But the idea that voters can be bought with enough money just doesn’t hold water. And given that recent efforts to make campaign finance more fair just seem to result in more byzantine rules and less transparency, maybe we should stop trying to do that for a while.

I would reiterate, though, that these findings assume a rough symmetry.  If one candidate’s got serious money and the other doesn’t, that’s going to make a big difference.  Though, that is going to be confounded with the fact that there’s probably good reasons why one candidate has little money.

Senate polarization

So, I was talking about party polarization in class today and I failed to produce a sufficiently good visual for my students.  I go back to my office, and oddly enough, my Duke Alumni email had just what I needed.  This is pretty cool.  (Click the link for a version you can zoom).




Photo of the day

How can I resist a gallery (Slate’s Behold) who’s theme is dogs on porches:


Fancy (left), a 3-year-old female Pekingese mix, and Kai, a 7-year-old Labrador retriever/beagle mix, in Leiper’s Fork, Tenn.

Nell Dickerson

A conservative reform agenda

David Frum signs off from blogging (apparently there’s been a number of personal issues which he’s written about which I haven’t seen) with an interesting agenda for conservative reform.  Of course, what’s most interesting to me– as usual with Frum– is that he presents a “conservative” agenda which I can pretty much agree with in the outlines.  Sadly, of course, that’s why as much as I love Frum’s project, for now, it is exceedingly wishful thinking that these reasonable ideas have any place in today’s Republican Party.  To wit:

1) There remain too many taboos and shibboleths even among the conservative reformers. If the only policy tool you allow yourself to use is tax credits, your reform agenda will sputter into ineffectuality. Conservative reformers need to do a better job of starting with the problem and working forward, not starting with the answer and working backward.

Oh, how I love that.  So man conservatives just think that no matter the problem, tax cuts are the solution.  A big reason that so few of them are truly serious on policy.  Or, take this:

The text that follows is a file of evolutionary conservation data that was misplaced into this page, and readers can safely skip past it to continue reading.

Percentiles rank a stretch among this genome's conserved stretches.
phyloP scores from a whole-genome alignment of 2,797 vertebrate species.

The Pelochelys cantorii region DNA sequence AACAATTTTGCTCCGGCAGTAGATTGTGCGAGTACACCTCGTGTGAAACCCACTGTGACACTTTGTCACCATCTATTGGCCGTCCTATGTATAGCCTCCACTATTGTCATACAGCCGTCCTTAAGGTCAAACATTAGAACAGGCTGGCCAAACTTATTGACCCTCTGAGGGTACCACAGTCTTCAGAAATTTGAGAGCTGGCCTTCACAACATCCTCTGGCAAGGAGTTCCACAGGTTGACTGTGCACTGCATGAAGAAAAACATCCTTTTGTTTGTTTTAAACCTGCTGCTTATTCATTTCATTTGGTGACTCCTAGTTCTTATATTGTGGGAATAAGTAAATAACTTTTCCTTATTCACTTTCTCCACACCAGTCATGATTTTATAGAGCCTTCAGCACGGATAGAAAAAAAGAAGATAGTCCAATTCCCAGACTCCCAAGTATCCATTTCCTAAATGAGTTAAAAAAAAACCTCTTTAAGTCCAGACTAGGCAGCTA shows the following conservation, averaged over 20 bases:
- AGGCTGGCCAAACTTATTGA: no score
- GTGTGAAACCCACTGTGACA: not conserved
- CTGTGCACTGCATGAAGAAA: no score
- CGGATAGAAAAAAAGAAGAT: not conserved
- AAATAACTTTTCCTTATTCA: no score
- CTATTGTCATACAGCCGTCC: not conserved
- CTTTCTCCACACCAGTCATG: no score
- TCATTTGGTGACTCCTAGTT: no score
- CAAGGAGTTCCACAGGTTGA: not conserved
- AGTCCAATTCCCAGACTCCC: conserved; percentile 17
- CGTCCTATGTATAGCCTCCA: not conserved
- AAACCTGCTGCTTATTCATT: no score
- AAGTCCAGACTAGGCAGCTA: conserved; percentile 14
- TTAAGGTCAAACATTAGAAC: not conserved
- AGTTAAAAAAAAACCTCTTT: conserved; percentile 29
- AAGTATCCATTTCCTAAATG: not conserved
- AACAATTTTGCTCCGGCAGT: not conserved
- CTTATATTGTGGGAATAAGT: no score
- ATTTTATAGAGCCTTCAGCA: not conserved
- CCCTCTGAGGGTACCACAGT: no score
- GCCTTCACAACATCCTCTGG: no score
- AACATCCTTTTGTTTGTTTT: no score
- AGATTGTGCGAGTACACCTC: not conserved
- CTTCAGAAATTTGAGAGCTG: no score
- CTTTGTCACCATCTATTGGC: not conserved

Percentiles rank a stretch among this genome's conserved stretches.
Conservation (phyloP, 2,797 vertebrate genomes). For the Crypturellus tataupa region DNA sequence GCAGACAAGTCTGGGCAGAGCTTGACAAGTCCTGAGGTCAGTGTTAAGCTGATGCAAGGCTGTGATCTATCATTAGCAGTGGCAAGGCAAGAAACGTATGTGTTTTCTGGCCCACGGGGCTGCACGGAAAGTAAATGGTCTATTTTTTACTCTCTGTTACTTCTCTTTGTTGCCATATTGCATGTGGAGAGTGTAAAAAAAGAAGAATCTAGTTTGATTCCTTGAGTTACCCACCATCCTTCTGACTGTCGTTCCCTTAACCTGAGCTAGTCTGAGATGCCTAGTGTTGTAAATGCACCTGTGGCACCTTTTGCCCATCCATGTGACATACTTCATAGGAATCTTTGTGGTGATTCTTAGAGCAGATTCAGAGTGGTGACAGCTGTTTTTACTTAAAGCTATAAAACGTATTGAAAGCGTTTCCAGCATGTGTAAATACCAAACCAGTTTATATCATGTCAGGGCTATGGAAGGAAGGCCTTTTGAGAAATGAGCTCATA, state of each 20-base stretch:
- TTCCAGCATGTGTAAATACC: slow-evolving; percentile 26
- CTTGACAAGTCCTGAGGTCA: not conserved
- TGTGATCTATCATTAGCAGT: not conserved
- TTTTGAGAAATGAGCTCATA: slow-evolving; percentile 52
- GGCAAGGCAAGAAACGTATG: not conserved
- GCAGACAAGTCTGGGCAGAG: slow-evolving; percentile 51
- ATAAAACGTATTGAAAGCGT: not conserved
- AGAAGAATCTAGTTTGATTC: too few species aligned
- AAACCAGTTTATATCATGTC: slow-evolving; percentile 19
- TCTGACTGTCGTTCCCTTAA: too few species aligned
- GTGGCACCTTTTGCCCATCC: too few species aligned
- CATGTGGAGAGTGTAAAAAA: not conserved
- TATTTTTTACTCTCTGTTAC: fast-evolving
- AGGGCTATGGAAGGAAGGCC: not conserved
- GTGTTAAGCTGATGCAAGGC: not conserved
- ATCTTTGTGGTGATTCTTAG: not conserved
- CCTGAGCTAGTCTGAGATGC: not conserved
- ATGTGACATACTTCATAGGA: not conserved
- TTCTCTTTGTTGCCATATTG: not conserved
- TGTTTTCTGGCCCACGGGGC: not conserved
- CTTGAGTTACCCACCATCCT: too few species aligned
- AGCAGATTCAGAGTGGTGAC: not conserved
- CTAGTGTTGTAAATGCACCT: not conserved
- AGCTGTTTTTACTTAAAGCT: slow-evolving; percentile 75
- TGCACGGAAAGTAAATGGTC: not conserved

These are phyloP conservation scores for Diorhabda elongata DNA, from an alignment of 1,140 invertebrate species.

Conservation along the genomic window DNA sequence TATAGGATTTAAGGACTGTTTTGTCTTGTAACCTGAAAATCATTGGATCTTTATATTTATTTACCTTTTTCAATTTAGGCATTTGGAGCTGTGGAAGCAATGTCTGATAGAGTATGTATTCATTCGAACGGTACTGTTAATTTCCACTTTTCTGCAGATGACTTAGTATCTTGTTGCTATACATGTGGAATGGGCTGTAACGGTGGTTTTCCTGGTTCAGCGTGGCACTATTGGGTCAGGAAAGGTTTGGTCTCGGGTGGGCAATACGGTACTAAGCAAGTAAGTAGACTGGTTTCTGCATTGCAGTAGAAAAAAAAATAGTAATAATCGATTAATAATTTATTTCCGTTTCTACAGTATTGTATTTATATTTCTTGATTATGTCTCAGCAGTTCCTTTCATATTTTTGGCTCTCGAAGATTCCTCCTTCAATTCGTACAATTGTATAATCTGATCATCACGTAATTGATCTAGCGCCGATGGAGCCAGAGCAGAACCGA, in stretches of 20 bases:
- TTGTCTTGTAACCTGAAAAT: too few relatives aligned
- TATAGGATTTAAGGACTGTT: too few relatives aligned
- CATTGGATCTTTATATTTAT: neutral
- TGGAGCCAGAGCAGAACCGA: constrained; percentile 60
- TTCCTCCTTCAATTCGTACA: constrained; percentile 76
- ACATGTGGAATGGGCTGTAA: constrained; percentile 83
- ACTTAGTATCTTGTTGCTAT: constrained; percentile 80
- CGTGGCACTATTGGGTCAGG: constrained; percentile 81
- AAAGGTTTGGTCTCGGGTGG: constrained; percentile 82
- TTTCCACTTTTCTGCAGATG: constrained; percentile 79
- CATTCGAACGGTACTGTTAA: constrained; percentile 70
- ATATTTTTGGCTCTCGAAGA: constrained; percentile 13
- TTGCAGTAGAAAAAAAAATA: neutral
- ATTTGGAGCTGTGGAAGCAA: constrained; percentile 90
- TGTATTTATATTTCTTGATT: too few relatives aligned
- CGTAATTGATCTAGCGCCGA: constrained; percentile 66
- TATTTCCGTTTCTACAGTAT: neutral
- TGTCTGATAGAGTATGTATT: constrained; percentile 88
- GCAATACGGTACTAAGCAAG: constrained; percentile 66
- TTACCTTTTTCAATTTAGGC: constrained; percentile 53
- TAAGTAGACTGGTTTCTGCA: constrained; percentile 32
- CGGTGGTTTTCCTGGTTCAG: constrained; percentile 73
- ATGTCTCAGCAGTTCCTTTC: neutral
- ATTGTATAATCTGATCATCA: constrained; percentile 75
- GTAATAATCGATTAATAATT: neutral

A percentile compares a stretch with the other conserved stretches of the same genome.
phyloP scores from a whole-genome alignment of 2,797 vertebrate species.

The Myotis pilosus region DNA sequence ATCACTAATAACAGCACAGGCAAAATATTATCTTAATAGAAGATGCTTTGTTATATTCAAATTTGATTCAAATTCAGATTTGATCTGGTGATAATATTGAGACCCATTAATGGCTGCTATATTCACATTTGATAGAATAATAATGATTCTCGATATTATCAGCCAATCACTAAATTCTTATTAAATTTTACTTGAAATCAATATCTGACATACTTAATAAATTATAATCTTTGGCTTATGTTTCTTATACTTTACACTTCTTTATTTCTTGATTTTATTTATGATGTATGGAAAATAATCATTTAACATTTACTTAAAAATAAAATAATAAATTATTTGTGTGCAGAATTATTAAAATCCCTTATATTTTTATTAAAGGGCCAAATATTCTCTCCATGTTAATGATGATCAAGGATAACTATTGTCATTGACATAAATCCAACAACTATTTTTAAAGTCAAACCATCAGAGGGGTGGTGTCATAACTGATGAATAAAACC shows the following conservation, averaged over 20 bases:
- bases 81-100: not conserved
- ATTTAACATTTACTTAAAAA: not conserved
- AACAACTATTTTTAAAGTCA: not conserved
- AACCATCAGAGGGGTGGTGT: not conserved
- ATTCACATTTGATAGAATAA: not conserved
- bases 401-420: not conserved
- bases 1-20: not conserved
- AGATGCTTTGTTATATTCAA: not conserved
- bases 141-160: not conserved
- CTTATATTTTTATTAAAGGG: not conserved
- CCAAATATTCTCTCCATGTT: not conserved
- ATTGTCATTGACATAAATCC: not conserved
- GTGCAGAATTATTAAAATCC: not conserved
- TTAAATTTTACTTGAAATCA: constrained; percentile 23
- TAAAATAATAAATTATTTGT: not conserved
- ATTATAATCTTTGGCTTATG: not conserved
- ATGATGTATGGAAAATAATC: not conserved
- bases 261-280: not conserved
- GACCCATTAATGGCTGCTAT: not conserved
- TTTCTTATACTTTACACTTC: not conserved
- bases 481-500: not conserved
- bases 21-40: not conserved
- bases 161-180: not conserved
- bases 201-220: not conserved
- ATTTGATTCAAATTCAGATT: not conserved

3) Conservative reformers must not absent themselves from the environmental debate. Humanity’s impact on the climate – and how to address that impact – is our world’s largest long-term challenge. If conservatives refuse to acknowledge that challenge, they only guarantee that the challenge will be addressed in ways that ignore conservative insights and values.

Agreed very much.  I suspect Frum and I would advocate different approaches to dealing with climate change.  But that’s good!  We need an intellectually honest discussion on this that encompasses many viewpoints– not just liberals.  But as long as conservatives are into denying science, liberals are left talking among themselves.

And Frum’s last point:

Still … conservative reformers should admit, if only to themselves, the harm that has been done by the politics of total war over the past five years. Now Republicans are working themselves into a frenzy that will paralyze Congress for the next 18 months at least, and could well lead to an impeachment crisis. As it becomes clear that the IRS story is an agency scandal, not a White House scandal, conservative reformers need to be ready to do their part to apply the brakes and turn the steering wheel. There will be a Republican president again someday, and that president will need American political institutions to work. Republicans also lose as those institutions degenerate.

Yes, yes, yes!  And I would argue that “degenerate” is a poor choice of words, because that suggests an internal decay.  Rather, Republicans are actively working to weaken and create long term harm in the ability of various agencies to carry out important duties of government.  Given that we have government by the people, for the people, this is undoubtedly a bad thing.